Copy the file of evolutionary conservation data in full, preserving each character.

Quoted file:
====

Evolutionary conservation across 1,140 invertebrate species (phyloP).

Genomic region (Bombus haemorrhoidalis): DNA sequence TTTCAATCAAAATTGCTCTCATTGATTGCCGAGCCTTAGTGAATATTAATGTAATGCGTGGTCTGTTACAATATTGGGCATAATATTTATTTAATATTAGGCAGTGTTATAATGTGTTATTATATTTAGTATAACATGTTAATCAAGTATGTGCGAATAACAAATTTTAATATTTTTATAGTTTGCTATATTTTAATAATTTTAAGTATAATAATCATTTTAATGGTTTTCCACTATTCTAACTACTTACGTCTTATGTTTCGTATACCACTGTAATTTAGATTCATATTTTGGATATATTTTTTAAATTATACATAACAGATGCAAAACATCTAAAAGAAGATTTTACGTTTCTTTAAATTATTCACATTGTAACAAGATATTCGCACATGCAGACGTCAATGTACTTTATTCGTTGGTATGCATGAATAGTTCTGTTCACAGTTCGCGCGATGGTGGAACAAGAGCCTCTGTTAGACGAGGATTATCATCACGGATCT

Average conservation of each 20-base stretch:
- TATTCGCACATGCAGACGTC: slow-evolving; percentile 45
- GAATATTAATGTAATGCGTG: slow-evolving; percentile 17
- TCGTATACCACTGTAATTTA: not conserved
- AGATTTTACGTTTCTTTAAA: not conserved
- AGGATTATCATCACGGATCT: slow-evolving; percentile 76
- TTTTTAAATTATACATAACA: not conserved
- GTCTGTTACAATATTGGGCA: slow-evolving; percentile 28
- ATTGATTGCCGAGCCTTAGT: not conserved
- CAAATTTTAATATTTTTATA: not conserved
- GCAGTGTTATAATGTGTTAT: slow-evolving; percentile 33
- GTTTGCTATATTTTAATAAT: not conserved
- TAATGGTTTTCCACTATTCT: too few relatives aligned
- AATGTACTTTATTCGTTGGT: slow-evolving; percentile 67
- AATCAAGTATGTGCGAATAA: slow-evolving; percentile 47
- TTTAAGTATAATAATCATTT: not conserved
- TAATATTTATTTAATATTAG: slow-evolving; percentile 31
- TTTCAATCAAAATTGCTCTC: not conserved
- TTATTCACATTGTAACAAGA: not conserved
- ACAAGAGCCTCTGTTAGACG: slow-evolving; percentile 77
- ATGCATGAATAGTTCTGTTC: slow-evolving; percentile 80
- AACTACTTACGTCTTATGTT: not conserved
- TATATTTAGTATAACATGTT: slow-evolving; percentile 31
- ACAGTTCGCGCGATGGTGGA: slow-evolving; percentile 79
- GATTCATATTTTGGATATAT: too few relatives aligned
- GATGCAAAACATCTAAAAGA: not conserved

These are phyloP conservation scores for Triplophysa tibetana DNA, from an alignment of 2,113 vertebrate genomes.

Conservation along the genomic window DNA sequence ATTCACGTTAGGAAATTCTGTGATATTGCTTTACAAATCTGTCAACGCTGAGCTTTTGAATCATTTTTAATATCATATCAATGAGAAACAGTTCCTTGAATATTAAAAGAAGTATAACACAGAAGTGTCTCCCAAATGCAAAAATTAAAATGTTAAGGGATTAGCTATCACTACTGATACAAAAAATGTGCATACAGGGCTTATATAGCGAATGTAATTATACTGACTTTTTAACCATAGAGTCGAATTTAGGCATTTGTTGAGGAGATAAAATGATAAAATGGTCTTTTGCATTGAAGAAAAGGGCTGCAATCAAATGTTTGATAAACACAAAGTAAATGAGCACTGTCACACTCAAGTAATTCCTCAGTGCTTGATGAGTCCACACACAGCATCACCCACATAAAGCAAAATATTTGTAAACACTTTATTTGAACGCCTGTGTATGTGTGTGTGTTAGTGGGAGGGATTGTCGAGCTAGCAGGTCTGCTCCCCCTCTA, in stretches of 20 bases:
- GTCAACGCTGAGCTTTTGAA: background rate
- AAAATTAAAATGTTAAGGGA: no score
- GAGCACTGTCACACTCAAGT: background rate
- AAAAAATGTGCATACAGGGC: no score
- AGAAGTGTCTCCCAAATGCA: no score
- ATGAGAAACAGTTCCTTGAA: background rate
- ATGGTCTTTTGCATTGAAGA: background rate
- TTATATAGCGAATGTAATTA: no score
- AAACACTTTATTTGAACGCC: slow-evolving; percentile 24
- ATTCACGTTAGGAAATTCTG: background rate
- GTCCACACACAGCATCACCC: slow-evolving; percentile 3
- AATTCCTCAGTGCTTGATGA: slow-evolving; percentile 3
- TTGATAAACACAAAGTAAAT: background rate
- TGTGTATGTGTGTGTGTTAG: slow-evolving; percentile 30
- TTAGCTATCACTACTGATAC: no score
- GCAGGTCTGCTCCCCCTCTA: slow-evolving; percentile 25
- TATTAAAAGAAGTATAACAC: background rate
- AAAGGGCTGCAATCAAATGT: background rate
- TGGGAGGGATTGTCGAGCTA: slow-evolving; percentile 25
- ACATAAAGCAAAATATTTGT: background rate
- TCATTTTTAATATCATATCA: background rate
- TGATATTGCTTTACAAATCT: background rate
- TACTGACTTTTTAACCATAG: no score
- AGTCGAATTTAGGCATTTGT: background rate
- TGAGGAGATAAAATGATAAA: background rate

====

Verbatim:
Evolutionary conservation across 1,140 invertebrate species (phyloP).

Genomic region (Bombus haemorrhoidalis): DNA sequence TTTCAATCAAAATTGCTCTCATTGATTGCCGAGCCTTAGTGAATATTAATGTAATGCGTGGTCTGTTACAATATTGGGCATAATATTTATTTAATATTAGGCAGTGTTATAATGTGTTATTATATTTAGTATAACATGTTAATCAAGTATGTGCGAATAACAAATTTTAATATTTTTATAGTTTGCTATATTTTAATAATTTTAAGTATAATAATCATTTTAATGGTTTTCCACTATTCTAACTACTTACGTCTTATGTTTCGTATACCACTGTAATTTAGATTCATATTTTGGATATATTTTTTAAATTATACATAACAGATGCAAAACATCTAAAAGAAGATTTTACGTTTCTTTAAATTATTCACATTGTAACAAGATATTCGCACATGCAGACGTCAATGTACTTTATTCGTTGGTATGCATGAATAGTTCTGTTCACAGTTCGCGCGATGGTGGAACAAGAGCCTCTGTTAGACGAGGATTATCATCACGGATCT

Average conservation of each 20-base stretch:
- TATTCGCACATGCAGACGTC: slow-evolving; percentile 45
- GAATATTAATGTAATGCGTG: slow-evolving; percentile 17
- TCGTATACCACTGTAATTTA: not conserved
- AGATTTTACGTTTCTTTAAA: not conserved
- AGGATTATCATCACGGATCT: slow-evolving; percentile 76
- TTTTTAAATTATACATAACA: not conserved
- GTCTGTTACAATATTGGGCA: slow-evolving; percentile 28
- ATTGATTGCCGAGCCTTAGT: not conserved
- CAAATTTTAATATTTTTATA: not conserved
- GCAGTGTTATAATGTGTTAT: slow-evolving; percentile 33
- GTTTGCTATATTTTAATAAT: not conserved
- TAATGGTTTTCCACTATTCT: too few relatives aligned
- AATGTACTTTATTCGTTGGT: slow-evolving; percentile 67
- AATCAAGTATGTGCGAATAA: slow-evolving; percentile 47
- TTTAAGTATAATAATCATTT: not conserved
- TAATATTTATTTAATATTAG: slow-evolving; percentile 31
- TTTCAATCAAAATTGCTCTC: not conserved
- TTATTCACATTGTAACAAGA: not conserved
- ACAAGAGCCTCTGTTAGACG: slow-evolving; percentile 77
- ATGCATGAATAGTTCTGTTC: slow-evolving; percentile 80
- AACTACTTACGTCTTATGTT: not conserved
- TATATTTAGTATAACATGTT: slow-evolving; percentile 31
- ACAGTTCGCGCGATGGTGGA: slow-evolving; percentile 79
- GATTCATATTTTGGATATAT: too few relatives aligned
- GATGCAAAACATCTAAAAGA: not conserved

These are phyloP conservation scores for Triplophysa tibetana DNA, from an alignment of 2,113 vertebrate genomes.

Conservation along the genomic window DNA sequence ATTCACGTTAGGAAATTCTGTGATATTGCTTTACAAATCTGTCAACGCTGAGCTTTTGAATCATTTTTAATATCATATCAATGAGAAACAGTTCCTTGAATATTAAAAGAAGTATAACACAGAAGTGTCTCCCAAATGCAAAAATTAAAATGTTAAGGGATTAGCTATCACTACTGATACAAAAAATGTGCATACAGGGCTTATATAGCGAATGTAATTATACTGACTTTTTAACCATAGAGTCGAATTTAGGCATTTGTTGAGGAGATAAAATGATAAAATGGTCTTTTGCATTGAAGAAAAGGGCTGCAATCAAATGTTTGATAAACACAAAGTAAATGAGCACTGTCACACTCAAGTAATTCCTCAGTGCTTGATGAGTCCACACACAGCATCACCCACATAAAGCAAAATATTTGTAAACACTTTATTTGAACGCCTGTGTATGTGTGTGTGTTAGTGGGAGGGATTGTCGAGCTAGCAGGTCTGCTCCCCCTCTA, in stretches of 20 bases:
- GTCAACGCTGAGCTTTTGAA: background rate
- AAAATTAAAATGTTAAGGGA: no score
- GAGCACTGTCACACTCAAGT: background rate
- AAAAAATGTGCATACAGGGC: no score
- AGAAGTGTCTCCCAAATGCA: no score
- ATGAGAAACAGTTCCTTGAA: background rate
- ATGGTCTTTTGCATTGAAGA: background rate
- TTATATAGCGAATGTAATTA: no score
- AAACACTTTATTTGAACGCC: slow-evolving; percentile 24
- ATTCACGTTAGGAAATTCTG: background rate
- GTCCACACACAGCATCACCC: slow-evolving; percentile 3
- AATTCCTCAGTGCTTGATGA: slow-evolving; percentile 3
- TTGATAAACACAAAGTAAAT: background rate
- TGTGTATGTGTGTGTGTTAG: slow-evolving; percentile 30
- TTAGCTATCACTACTGATAC: no score
- GCAGGTCTGCTCCCCCTCTA: slow-evolving; percentile 25
- TATTAAAAGAAGTATAACAC: background rate
- AAAGGGCTGCAATCAAATGT: background rate
- TGGGAGGGATTGTCGAGCTA: slow-evolving; percentile 25
- ACATAAAGCAAAATATTTGT: background rate
- TCATTTTTAATATCATATCA: background rate
- TGATATTGCTTTACAAATCT: background rate
- TACTGACTTTTTAACCATAG: no score
- AGTCGAATTTAGGCATTTGT: background rate
- TGAGGAGATAAAATGATAAA: background rate